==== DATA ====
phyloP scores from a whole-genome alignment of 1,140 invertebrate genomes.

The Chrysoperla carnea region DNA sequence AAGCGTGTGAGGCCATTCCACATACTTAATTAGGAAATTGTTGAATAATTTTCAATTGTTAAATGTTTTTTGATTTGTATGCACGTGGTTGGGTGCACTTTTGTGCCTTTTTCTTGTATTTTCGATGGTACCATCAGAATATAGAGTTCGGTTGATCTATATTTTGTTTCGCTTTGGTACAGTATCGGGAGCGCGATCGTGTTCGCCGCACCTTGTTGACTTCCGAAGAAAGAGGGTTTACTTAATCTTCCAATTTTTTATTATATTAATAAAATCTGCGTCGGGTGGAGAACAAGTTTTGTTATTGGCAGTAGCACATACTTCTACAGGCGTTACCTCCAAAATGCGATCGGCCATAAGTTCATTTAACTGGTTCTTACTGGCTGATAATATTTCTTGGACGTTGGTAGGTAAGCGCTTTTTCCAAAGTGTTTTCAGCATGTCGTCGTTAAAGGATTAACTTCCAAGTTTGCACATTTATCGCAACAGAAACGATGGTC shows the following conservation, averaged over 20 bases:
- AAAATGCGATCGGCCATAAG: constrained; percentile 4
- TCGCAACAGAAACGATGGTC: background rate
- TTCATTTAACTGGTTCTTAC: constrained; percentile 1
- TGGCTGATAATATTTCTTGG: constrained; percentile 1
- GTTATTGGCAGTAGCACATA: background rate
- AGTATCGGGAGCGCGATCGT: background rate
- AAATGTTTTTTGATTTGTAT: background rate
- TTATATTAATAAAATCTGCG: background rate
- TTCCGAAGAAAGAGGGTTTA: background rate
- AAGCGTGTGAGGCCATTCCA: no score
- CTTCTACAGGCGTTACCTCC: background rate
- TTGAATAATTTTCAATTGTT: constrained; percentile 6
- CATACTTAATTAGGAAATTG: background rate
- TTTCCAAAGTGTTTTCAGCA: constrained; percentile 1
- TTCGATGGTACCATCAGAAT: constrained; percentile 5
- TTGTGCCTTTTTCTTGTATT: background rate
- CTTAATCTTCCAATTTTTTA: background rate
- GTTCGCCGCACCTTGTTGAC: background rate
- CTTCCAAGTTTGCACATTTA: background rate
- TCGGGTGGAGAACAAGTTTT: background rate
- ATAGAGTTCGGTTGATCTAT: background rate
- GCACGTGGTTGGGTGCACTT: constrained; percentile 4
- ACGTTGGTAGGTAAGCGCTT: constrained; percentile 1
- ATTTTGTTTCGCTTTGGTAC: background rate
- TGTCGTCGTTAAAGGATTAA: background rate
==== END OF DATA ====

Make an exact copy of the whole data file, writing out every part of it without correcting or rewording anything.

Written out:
phyloP scores from a whole-genome alignment of 1,140 invertebrate genomes.

The Chrysoperla carnea region DNA sequence AAGCGTGTGAGGCCATTCCACATACTTAATTAGGAAATTGTTGAATAATTTTCAATTGTTAAATGTTTTTTGATTTGTATGCACGTGGTTGGGTGCACTTTTGTGCCTTTTTCTTGTATTTTCGATGGTACCATCAGAATATAGAGTTCGGTTGATCTATATTTTGTTTCGCTTTGGTACAGTATCGGGAGCGCGATCGTGTTCGCCGCACCTTGTTGACTTCCGAAGAAAGAGGGTTTACTTAATCTTCCAATTTTTTATTATATTAATAAAATCTGCGTCGGGTGGAGAACAAGTTTTGTTATTGGCAGTAGCACATACTTCTACAGGCGTTACCTCCAAAATGCGATCGGCCATAAGTTCATTTAACTGGTTCTTACTGGCTGATAATATTTCTTGGACGTTGGTAGGTAAGCGCTTTTTCCAAAGTGTTTTCAGCATGTCGTCGTTAAAGGATTAACTTCCAAGTTTGCACATTTATCGCAACAGAAACGATGGTC shows the following conservation, averaged over 20 bases:
- AAAATGCGATCGGCCATAAG: constrained; percentile 4
- TCGCAACAGAAACGATGGTC: background rate
- TTCATTTAACTGGTTCTTAC: constrained; percentile 1
- TGGCTGATAATATTTCTTGG: constrained; percentile 1
- GTTATTGGCAGTAGCACATA: background rate
- AGTATCGGGAGCGCGATCGT: background rate
- AAATGTTTTTTGATTTGTAT: background rate
- TTATATTAATAAAATCTGCG: background rate
- TTCCGAAGAAAGAGGGTTTA: background rate
- AAGCGTGTGAGGCCATTCCA: no score
- CTTCTACAGGCGTTACCTCC: background rate
- TTGAATAATTTTCAATTGTT: constrained; percentile 6
- CATACTTAATTAGGAAATTG: background rate
- TTTCCAAAGTGTTTTCAGCA: constrained; percentile 1
- TTCGATGGTACCATCAGAAT: constrained; percentile 5
- TTGTGCCTTTTTCTTGTATT: background rate
- CTTAATCTTCCAATTTTTTA: background rate
- GTTCGCCGCACCTTGTTGAC: background rate
- CTTCCAAGTTTGCACATTTA: background rate
- TCGGGTGGAGAACAAGTTTT: background rate
- ATAGAGTTCGGTTGATCTAT: background rate
- GCACGTGGTTGGGTGCACTT: constrained; percentile 4
- ACGTTGGTAGGTAAGCGCTT: constrained; percentile 1
- ATTTTGTTTCGCTTTGGTAC: background rate
- TGTCGTCGTTAAAGGATTAA: background rate